“It’s my house,” he said. “‘Oddly enough,” he turned away to put a pan on the stovetop, “the last time Lucia was here, she told me to put away my cancer sticks. Now, as everyone in Ramona’s family smokes like a chimney, I can’t imagine where she might of heard that. Can you?”
“Not at all.”
“That is a fine business, when a man can’t smoke on his own back porch without a five-year-old telling him off for it,” he said. The eggs hit the pan with a hiss.
“Can’t imagine how aggravating that must be for you,” Emma said, filling her nostrils with cooking eggs and secondhand tobacco. “What with your only child not wanting her father to die a slow, agonizing death by squamous cell carcinoma.”
“Omelet or scrambled?” he asked, tapping the ash off the end into a red Dixie cup haphazardly parked on the back of the stove.
“Have to say that your reputation for having slept with most of the women in Ward County makes a lot more sense now,” she said, watching as he took a glass from the cupboard, tucked his cigarette between his teeth as he filled it, then held it out away from himself as lifted the glass to his lips. His hands were broad and tan, each finger square and powerful.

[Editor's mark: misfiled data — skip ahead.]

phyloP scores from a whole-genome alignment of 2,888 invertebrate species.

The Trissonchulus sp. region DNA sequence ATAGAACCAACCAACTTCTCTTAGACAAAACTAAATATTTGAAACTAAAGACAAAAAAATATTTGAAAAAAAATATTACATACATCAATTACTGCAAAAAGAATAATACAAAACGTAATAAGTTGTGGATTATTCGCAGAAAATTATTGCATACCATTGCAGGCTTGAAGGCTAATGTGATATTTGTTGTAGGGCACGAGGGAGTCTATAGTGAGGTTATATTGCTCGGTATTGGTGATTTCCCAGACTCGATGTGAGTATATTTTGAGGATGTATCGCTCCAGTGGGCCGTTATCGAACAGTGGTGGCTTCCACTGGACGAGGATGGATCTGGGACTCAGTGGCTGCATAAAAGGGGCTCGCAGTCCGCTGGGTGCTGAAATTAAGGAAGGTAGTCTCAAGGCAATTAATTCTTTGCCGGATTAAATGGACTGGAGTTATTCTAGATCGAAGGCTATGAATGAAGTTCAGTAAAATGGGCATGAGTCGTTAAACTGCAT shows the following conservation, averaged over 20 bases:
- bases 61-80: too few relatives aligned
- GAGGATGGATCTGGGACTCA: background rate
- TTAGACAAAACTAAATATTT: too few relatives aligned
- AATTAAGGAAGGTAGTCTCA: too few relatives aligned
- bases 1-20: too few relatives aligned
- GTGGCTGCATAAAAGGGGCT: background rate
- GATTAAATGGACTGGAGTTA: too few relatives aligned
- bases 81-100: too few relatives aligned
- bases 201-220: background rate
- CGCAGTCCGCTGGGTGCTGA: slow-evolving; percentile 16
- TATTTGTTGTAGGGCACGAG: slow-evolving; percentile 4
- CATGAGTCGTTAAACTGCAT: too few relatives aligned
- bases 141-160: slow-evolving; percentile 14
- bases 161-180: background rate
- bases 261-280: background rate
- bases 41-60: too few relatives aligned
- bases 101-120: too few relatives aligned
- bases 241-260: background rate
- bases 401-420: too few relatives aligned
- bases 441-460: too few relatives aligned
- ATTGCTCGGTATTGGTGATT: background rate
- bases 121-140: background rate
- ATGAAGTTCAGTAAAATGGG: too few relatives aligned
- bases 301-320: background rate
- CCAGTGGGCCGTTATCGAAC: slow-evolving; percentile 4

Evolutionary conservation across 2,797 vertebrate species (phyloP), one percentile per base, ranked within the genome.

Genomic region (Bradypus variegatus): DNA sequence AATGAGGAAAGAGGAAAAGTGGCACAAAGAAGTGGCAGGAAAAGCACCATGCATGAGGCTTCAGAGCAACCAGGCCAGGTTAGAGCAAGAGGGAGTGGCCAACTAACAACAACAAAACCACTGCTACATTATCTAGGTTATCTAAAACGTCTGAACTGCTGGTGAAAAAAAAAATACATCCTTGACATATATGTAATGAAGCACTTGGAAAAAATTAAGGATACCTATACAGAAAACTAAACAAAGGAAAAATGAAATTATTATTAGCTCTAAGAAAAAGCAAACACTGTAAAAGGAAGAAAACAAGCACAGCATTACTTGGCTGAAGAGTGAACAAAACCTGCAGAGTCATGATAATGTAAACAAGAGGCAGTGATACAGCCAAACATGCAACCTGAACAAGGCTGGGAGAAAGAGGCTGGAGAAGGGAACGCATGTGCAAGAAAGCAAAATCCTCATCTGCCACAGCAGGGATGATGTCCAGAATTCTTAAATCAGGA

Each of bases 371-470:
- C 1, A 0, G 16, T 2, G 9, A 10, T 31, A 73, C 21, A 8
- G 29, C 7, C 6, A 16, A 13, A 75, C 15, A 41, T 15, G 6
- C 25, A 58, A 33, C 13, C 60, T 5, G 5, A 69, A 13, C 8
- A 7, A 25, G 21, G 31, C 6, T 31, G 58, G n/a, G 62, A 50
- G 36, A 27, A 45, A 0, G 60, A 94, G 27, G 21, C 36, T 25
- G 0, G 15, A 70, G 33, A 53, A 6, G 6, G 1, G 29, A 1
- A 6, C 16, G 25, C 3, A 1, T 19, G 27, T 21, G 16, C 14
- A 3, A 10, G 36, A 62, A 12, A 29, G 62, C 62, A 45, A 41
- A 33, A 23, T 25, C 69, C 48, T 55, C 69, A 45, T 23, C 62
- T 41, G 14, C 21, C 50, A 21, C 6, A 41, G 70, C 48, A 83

Little Jimmy set down his glass and sucked on the cigarette. He turned, leaning against the counter, crossing his arms and his legs. Deliberate. “Have to say you staying with that fuckwit up in New York for three years makes even less sense now.”
“Thought we were being honest here.”
“I’ve had enough of that honesty from Isaac and Aunt Jenny, thank you.”
“Obviously not enough, or you would’a done something about it sooner.”
“I didn’t want — you realize that if Isaac hadn’t come up that night, I would probably still be with David, right? You do realize that, don’t you?”
“Well, I s’pose it’s a good thing Isaac came up then, isn’t it.” Little Jimmy stretched out an arm along the counter to poke at the omelet with a half-melted plastic spatula.